When Did Preppy Clothes Get So Sexy?
It’d be too easy to pin it all on Miuccia Prada’s micro mini skirt. Cut so short the exposed pockets were longer than the garment itself, the piece went viral hours after it walked down the runway. Suddenly, clothes that were as sexy as they were preppy made perfect sense.
At the time, commenters used the look as evidence that “sex was back,” but to me it felt more complicated than that. The viral mini-skirt from Miu Miu’s spring 2022 collection, “Basic Instincts,” took the most primary of prep staples and made them naughty and weird. If you fancied these clothes, it wasn’t about wanting to be wanted—it wasn’t about the male gaze. It felt more like wanting to be a character in the story Mrs. Prada was telling about this cool, wacky girl who hacks her grandfather’s cable knit sweater into a crop top minutes before leaving the house.
But preppy style isn’t usually this juicy. In The Official Preppy Handbook, the 1980 guide to the affectations of the upper crust, Lisa Birnbach writes, “Preppy women as a group are not sexy. They aren’t even all that interested in sex—at least they’d never let it on if they were.” Reached by phone, Birnbach is quick to point out that old-school preppiness is understated by nature: “It's not advertising somebody else's brand. It's not going by limousine when you have an old Volvo that you can drive. It's really the opposite. It’s about not showing off. It's about blending in.”
None of that feels true for fashion’s current take on preppy style; one that reveals more skin than it covers. The look, to me, is this: You’ve been sent home from prep school for doing something relatively harmless, like wearing a skirt that was an inch too short. The next day as you’re getting dressed you think, “They accused me of breaking the dress code? This will show them!” It’s not just sexy, it’s defiant.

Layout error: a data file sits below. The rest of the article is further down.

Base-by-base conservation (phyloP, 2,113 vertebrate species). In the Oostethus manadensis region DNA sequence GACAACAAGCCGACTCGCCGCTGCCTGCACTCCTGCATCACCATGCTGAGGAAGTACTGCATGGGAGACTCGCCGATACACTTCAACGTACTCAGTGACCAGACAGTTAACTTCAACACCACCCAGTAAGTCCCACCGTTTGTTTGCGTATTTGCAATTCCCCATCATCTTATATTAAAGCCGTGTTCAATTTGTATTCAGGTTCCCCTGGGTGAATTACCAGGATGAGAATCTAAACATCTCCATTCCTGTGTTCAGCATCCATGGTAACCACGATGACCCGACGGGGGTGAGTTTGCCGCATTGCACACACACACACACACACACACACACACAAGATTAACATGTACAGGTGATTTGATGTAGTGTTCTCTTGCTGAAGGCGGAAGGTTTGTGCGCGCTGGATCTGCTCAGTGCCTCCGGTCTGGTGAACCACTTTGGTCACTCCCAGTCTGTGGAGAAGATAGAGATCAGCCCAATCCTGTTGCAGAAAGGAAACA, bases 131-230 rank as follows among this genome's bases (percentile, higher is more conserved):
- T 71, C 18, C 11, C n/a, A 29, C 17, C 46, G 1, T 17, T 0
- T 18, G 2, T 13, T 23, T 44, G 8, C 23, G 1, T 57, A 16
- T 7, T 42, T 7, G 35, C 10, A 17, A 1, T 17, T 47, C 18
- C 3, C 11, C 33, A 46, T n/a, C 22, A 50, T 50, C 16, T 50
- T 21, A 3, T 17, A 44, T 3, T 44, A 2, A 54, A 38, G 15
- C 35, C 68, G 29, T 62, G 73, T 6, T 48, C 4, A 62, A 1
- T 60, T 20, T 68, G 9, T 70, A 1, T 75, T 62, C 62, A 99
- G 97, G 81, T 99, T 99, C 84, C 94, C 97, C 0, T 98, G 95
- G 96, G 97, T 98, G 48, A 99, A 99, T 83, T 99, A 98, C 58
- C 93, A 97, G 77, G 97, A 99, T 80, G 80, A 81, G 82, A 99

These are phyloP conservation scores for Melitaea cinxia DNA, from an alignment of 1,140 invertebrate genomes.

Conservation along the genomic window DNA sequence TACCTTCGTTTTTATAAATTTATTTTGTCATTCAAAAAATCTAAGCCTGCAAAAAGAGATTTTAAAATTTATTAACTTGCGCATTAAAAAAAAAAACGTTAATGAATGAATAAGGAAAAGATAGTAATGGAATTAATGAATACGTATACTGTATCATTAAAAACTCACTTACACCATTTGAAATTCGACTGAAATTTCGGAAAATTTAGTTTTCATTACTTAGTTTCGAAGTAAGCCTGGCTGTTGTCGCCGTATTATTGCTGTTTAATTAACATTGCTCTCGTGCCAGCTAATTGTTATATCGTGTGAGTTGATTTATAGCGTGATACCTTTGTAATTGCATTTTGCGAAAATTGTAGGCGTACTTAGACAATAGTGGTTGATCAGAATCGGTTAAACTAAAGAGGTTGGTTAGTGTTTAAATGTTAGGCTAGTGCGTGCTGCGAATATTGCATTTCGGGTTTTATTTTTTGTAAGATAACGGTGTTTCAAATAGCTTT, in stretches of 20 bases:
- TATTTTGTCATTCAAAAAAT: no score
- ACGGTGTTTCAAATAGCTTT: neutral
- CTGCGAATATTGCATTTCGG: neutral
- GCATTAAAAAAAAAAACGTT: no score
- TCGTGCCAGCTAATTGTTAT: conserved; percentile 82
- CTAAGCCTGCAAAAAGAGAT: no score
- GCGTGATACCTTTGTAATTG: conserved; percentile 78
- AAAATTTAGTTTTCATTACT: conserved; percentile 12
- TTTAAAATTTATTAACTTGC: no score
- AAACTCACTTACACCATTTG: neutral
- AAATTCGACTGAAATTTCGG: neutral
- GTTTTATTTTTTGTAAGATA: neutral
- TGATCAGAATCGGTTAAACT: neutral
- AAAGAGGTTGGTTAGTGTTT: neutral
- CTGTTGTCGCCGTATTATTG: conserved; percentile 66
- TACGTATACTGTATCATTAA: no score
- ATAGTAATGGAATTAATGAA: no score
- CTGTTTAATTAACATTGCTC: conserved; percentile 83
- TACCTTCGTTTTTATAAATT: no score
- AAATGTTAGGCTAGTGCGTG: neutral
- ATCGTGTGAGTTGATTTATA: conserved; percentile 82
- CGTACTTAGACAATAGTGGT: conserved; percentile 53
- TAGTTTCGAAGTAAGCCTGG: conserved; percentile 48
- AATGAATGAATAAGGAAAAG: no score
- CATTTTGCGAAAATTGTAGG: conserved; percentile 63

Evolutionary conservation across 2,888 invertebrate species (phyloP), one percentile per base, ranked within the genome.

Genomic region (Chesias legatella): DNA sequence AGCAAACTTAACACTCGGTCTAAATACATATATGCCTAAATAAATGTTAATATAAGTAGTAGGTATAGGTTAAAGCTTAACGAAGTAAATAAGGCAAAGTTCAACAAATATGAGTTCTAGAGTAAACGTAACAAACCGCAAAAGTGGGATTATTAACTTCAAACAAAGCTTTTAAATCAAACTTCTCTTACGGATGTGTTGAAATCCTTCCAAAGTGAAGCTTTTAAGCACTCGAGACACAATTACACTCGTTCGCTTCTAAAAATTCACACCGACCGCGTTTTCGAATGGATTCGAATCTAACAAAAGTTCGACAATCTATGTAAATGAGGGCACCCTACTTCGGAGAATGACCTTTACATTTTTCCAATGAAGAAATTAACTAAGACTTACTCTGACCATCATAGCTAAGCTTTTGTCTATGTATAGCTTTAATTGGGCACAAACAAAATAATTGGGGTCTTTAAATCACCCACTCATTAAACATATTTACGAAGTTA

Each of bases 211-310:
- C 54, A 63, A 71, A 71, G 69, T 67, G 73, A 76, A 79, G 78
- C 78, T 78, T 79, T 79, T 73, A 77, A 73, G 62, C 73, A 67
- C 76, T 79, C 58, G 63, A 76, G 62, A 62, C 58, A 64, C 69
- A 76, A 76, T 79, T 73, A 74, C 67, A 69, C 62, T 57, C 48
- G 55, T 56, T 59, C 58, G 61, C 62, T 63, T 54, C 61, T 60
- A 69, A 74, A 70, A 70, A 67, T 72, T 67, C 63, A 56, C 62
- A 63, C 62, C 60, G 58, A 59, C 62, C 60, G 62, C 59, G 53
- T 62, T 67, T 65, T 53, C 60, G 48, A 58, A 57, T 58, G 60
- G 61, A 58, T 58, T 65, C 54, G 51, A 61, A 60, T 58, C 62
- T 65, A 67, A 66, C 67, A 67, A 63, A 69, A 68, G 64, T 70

This era of preppy style is about going out to dinner wearing tights and no pants. Or a crinkled button-down, thrown on with no bra, tucked into a pair of underwear and cinched with a belt bag that shimmies with the sway of your hips. Or wearing nothing but a bra top and a low-rise pleated skirt that reveals the makeup gems glued on to your exposed hip bones, claiming it's all an ode to Carolyn Bessett Kennedy and Chloë Sevigny.
The ‘00s feel like an obvious touchpoint for this new generation of sexy-preppy style. By then, any sense of that less-is-more aesthetic that Birnbach described in her book had fallen away entirely, replaced by Abercombie & Fitch, which sold the look to the youth with professionally good-looking greeters stationed at the doors of its stores like curtains. The clothing wasn’t necessarily sexy, but was sold with sex, mostly to teenage girls—millennials like myself who look back at the time and remember the six packs more vividly than the actual polos themselves.
And then there was the first iteration of Gossip Girl, a show advertised with photos of its teen protagonists all sucking face, bad press like “NASTY WORK OF ART” written in big bold letters across their bare chests. The characters wore loosely-knotted ties with open vests, mini kilts with un-buttoned blazers, and printed ascots just thick enough to conceal a hickey. They weren’t clothes that would go over well at a real Upper East Side private school, but they were perfect for Blair and Serena’s extracurriculars, like making out in the back of limousines. The show convinced fourteen-year-olds everywhere to wear pearls to AP Calc with the presumed promise of somehow sensualizing their studies.
The era was defined by a tacky prosperity, with scripted shows about beautiful terrible rich kids, reality shows about hundred thousand dollar sweet sixteens, and worship of hotel heirs like Paris Hilton. Being rich wasn’t gross, it was hot—and everyone wanted to dress the part again.
So how exactly did we end up here—with blatantly sexy and weird preppy clothing trending in 2023—when being rich and privileged is actually not very hot at all, and more often than not grounds for being canceled? Sure, the obsession with Y2K is still going strong, but the ripped-up khaki skirts and button-downs worn pantsless feel a little more subversive than that.